Parent ecclesiological heresy. The conception and adoption of the "universal church" theory is the parent heresy in ecclesiology. How, when and where did this theory originate? The change from the idea of the individual, self-governing church to the universal church had its origin in one of the most colossal blunders of all Christian history--that of making ecclesia and basileia identical. So far from being identical, the difference between "Church" and "Kingdom" is so great as to require that they be contrasted rather than compared. Jesus and the writers of the New Testament never confused the two terms; never used one where the other can be substituted without doing violence to both terms. With two or three exceptions, ecclesia is used in the New Testament in the local, particular, multiple sense, while, without a single exception, basileia is used in the singular and universal sense. The taproot of the universal church theory is the identification of the Church and the Kingdom, making these two coincident, co-extensive and co-terminous. The theory of the identity of Church and Kingdom and of the universality of the church were twin-born. New Testament writers knew nothing of a world church. As nearly as can be determined, the first formal, official identification of Church and Kingdom was projected when the Roman Empire became nominally Christianized, about the time of the consummation of the great ecclesiastical apostasy. It was the Ecumenical Council of Nice, called by Constantine, Emperor of Rome, that affirmed and projected as its creed the idea of a "Catholic" World Church. From then down to the Lutheran Reformation of the sixteenth century, the universal, visible theory of the church held the field, except for the scattered, comparatively obscure, hunted and persecuted little churches, known by various names at different times and places--churches of the New Testament type in doctrine and polity. Following the Reformation period and born of the Reformation movement, there emerged a new theory of the church--the universal, invisible spiritual theory.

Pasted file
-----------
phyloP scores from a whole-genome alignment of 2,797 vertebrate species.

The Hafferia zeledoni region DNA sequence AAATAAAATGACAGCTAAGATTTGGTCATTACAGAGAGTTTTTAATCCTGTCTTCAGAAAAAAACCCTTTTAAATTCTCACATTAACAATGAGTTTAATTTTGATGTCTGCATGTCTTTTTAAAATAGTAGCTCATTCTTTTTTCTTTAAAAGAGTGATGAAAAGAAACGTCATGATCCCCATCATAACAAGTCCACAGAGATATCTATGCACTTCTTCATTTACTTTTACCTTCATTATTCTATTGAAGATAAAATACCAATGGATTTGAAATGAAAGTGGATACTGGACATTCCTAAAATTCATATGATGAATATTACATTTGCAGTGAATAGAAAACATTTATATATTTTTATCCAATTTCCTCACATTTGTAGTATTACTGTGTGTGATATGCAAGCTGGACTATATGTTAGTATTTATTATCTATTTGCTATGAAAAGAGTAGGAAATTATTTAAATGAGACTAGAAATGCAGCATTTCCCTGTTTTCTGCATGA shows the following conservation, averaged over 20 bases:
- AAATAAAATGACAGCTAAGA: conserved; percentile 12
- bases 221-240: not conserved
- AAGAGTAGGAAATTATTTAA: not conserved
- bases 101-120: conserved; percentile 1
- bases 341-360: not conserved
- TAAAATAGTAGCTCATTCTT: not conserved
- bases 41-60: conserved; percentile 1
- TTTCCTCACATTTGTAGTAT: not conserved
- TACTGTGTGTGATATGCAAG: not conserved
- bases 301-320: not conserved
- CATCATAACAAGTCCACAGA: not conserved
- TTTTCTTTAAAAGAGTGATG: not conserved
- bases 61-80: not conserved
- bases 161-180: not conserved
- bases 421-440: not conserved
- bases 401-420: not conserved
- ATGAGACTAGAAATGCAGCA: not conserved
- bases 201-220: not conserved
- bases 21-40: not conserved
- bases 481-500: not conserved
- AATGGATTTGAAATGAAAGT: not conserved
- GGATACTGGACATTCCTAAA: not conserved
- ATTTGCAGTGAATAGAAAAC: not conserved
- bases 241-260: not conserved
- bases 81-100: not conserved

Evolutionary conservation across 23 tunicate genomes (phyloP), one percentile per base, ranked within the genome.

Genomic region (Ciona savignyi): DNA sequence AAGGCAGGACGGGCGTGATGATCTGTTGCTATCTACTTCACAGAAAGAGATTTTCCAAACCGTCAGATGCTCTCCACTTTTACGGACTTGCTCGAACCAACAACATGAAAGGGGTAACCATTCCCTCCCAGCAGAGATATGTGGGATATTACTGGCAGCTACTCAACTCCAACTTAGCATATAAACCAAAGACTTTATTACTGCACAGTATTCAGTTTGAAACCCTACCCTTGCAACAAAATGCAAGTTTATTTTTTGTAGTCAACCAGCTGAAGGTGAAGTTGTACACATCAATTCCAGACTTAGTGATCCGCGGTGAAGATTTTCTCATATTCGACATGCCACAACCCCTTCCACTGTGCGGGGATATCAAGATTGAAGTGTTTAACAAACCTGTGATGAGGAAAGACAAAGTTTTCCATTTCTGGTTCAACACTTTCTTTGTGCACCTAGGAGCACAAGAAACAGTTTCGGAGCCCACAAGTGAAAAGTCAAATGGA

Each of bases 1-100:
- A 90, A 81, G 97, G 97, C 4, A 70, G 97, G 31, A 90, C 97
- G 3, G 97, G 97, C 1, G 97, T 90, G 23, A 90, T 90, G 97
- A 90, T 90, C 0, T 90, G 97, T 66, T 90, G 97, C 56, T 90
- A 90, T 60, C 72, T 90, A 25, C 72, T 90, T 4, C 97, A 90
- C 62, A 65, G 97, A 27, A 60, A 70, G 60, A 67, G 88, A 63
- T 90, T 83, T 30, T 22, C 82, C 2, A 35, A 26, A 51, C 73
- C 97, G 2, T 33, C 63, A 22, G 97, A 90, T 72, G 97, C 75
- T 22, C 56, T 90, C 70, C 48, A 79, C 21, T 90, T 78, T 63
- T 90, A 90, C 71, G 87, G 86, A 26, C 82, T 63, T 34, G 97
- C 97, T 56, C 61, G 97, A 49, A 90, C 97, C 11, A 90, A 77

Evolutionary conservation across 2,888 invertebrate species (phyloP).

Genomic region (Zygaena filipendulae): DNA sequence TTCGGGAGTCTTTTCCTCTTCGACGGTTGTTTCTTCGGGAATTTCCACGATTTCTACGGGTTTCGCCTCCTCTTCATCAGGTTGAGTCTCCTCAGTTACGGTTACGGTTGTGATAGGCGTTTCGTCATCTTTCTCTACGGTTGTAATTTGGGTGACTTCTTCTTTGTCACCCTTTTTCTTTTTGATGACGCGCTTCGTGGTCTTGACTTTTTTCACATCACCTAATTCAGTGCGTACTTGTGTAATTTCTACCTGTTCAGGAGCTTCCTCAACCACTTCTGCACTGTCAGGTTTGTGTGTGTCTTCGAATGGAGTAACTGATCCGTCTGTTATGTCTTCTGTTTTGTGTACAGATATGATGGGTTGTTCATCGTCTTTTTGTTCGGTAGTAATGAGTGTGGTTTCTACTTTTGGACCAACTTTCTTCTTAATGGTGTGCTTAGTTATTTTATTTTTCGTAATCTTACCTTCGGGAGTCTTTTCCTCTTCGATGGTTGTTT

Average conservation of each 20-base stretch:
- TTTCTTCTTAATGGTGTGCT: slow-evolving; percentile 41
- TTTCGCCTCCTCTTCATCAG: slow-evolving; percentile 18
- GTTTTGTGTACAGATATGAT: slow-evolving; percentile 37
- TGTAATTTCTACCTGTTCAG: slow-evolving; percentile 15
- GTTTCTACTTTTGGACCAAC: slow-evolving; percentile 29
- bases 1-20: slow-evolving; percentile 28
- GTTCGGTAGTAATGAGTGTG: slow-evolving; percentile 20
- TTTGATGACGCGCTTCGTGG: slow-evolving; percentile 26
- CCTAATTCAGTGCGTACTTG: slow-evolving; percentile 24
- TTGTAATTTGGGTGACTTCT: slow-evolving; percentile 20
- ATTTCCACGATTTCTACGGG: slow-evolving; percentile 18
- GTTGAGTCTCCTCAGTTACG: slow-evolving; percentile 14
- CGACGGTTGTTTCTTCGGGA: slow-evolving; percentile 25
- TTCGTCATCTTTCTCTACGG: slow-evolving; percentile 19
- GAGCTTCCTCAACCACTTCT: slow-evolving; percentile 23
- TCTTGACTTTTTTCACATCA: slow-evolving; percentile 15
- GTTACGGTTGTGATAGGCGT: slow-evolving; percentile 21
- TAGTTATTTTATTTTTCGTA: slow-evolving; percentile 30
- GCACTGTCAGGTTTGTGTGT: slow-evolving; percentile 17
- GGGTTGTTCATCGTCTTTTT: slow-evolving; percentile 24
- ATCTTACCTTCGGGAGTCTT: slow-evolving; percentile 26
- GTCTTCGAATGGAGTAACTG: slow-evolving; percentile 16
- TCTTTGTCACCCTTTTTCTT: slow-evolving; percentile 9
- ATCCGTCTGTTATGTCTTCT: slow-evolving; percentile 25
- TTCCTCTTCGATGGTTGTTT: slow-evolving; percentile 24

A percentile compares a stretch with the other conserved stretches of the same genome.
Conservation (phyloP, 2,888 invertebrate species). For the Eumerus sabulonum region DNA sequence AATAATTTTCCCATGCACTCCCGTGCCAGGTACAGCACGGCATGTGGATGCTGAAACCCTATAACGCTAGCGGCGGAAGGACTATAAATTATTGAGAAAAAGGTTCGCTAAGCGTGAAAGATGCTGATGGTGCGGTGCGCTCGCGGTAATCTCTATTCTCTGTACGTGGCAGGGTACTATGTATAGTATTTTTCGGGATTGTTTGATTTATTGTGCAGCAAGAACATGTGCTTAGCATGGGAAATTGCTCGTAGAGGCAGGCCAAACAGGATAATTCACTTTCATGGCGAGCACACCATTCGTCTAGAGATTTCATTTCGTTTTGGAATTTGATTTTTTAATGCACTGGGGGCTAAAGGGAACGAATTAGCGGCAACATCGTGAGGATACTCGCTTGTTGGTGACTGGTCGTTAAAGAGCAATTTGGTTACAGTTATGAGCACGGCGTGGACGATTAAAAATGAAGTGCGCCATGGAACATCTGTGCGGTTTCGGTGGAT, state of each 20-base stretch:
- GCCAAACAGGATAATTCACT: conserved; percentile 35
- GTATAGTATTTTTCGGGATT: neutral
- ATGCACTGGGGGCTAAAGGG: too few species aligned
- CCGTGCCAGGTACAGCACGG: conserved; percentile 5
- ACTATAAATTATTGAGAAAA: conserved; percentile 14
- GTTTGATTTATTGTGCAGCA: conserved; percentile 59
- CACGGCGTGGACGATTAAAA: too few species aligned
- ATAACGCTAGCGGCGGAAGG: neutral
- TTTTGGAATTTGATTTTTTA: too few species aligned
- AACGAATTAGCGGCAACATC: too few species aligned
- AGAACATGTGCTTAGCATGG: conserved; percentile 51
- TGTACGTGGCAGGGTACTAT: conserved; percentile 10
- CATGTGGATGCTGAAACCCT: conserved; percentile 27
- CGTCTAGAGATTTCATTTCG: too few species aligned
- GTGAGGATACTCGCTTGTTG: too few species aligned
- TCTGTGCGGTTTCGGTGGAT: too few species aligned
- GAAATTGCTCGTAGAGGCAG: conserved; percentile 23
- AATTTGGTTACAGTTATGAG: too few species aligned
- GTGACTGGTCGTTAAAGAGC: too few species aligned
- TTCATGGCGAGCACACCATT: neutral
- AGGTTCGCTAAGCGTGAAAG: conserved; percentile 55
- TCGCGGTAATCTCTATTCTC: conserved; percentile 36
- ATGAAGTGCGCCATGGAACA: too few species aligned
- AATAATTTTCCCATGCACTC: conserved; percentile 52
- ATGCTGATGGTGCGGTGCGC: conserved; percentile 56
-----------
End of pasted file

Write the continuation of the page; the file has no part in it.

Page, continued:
Protestantism adopted Rome's heresy. Protestantism stood at its beginning and continues to stand for the identification of Church and Kingdom. It reasons that since the Kingdom is universal, the Church must be universal. And, too, since the Kingdom is invisible and spiritual, the church must be invisible and spiritual. So we find that the genesis of the heresies of the universal, invisible, spiritual church is in treating Church and Kingdom as synonymous. "If Christ and His appointed messengers cautiously preserved the distinction between 'Church' and 'Kingdom,' uniformly treating the former as local and visible, and the latter as universal and invisible, nothing but harm can come from blurring the line of demarcation which they have set, and so confusing their teaching concerning each. The two ideas--that of a local organization on one side, and that of a scattered and unaffiliated world community on the other--are too incongruous to dwell harmoniously together under a common designation" (Thomas, Church and Kingdom, p. 292).
Church "branch" theory. The "branch" theory is the natural offspring of the universal, invisible, which was born of the mother heresy--making Church and Kingdom identical. When the 1936 Preaching Mission, sponsored by the Federal Council of Churches, was underway, E. Stanley Jones acted as the special spokesman for the Council, keeping it and its aims before the people. While this is being written, my eye caught the following paragraph in the Watchman-Examiner of December 24, 1936: